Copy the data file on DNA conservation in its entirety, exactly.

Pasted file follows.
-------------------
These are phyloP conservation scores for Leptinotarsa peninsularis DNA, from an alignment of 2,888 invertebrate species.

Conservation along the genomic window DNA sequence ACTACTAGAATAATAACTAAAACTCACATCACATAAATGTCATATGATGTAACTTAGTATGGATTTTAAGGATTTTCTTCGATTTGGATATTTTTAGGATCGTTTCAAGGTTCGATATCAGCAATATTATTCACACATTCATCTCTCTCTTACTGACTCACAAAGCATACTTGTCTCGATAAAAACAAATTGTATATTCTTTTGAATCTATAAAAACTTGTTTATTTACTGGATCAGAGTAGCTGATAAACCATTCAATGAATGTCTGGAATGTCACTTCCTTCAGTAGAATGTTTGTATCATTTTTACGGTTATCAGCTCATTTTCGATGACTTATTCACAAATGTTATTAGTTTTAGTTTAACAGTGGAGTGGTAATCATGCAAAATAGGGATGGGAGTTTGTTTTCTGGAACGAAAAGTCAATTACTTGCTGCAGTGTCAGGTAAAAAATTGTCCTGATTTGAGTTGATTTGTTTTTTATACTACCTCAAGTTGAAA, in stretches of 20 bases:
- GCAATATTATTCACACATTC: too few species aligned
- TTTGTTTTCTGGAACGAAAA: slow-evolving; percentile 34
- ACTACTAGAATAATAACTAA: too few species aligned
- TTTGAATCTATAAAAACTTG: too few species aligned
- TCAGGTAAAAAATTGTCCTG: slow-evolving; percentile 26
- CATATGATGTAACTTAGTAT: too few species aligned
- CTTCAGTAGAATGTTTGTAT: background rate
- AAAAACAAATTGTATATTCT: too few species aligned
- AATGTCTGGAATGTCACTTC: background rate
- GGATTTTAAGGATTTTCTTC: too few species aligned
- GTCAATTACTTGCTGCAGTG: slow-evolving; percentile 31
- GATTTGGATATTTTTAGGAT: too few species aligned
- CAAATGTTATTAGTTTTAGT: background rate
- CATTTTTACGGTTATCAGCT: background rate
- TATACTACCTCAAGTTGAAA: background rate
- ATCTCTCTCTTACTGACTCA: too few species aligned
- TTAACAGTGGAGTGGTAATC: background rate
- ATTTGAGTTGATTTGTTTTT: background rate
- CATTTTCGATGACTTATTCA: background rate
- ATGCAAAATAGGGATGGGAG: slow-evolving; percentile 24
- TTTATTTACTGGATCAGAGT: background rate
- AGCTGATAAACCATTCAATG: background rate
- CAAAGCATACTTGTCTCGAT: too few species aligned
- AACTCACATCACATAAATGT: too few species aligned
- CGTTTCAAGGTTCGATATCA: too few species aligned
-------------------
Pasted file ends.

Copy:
These are phyloP conservation scores for Leptinotarsa peninsularis DNA, from an alignment of 2,888 invertebrate species.

Conservation along the genomic window DNA sequence ACTACTAGAATAATAACTAAAACTCACATCACATAAATGTCATATGATGTAACTTAGTATGGATTTTAAGGATTTTCTTCGATTTGGATATTTTTAGGATCGTTTCAAGGTTCGATATCAGCAATATTATTCACACATTCATCTCTCTCTTACTGACTCACAAAGCATACTTGTCTCGATAAAAACAAATTGTATATTCTTTTGAATCTATAAAAACTTGTTTATTTACTGGATCAGAGTAGCTGATAAACCATTCAATGAATGTCTGGAATGTCACTTCCTTCAGTAGAATGTTTGTATCATTTTTACGGTTATCAGCTCATTTTCGATGACTTATTCACAAATGTTATTAGTTTTAGTTTAACAGTGGAGTGGTAATCATGCAAAATAGGGATGGGAGTTTGTTTTCTGGAACGAAAAGTCAATTACTTGCTGCAGTGTCAGGTAAAAAATTGTCCTGATTTGAGTTGATTTGTTTTTTATACTACCTCAAGTTGAAA, in stretches of 20 bases:
- GCAATATTATTCACACATTC: too few species aligned
- TTTGTTTTCTGGAACGAAAA: slow-evolving; percentile 34
- ACTACTAGAATAATAACTAA: too few species aligned
- TTTGAATCTATAAAAACTTG: too few species aligned
- TCAGGTAAAAAATTGTCCTG: slow-evolving; percentile 26
- CATATGATGTAACTTAGTAT: too few species aligned
- CTTCAGTAGAATGTTTGTAT: background rate
- AAAAACAAATTGTATATTCT: too few species aligned
- AATGTCTGGAATGTCACTTC: background rate
- GGATTTTAAGGATTTTCTTC: too few species aligned
- GTCAATTACTTGCTGCAGTG: slow-evolving; percentile 31
- GATTTGGATATTTTTAGGAT: too few species aligned
- CAAATGTTATTAGTTTTAGT: background rate
- CATTTTTACGGTTATCAGCT: background rate
- TATACTACCTCAAGTTGAAA: background rate
- ATCTCTCTCTTACTGACTCA: too few species aligned
- TTAACAGTGGAGTGGTAATC: background rate
- ATTTGAGTTGATTTGTTTTT: background rate
- CATTTTCGATGACTTATTCA: background rate
- ATGCAAAATAGGGATGGGAG: slow-evolving; percentile 24
- TTTATTTACTGGATCAGAGT: background rate
- AGCTGATAAACCATTCAATG: background rate
- CAAAGCATACTTGTCTCGAT: too few species aligned
- AACTCACATCACATAAATGT: too few species aligned
- CGTTTCAAGGTTCGATATCA: too few species aligned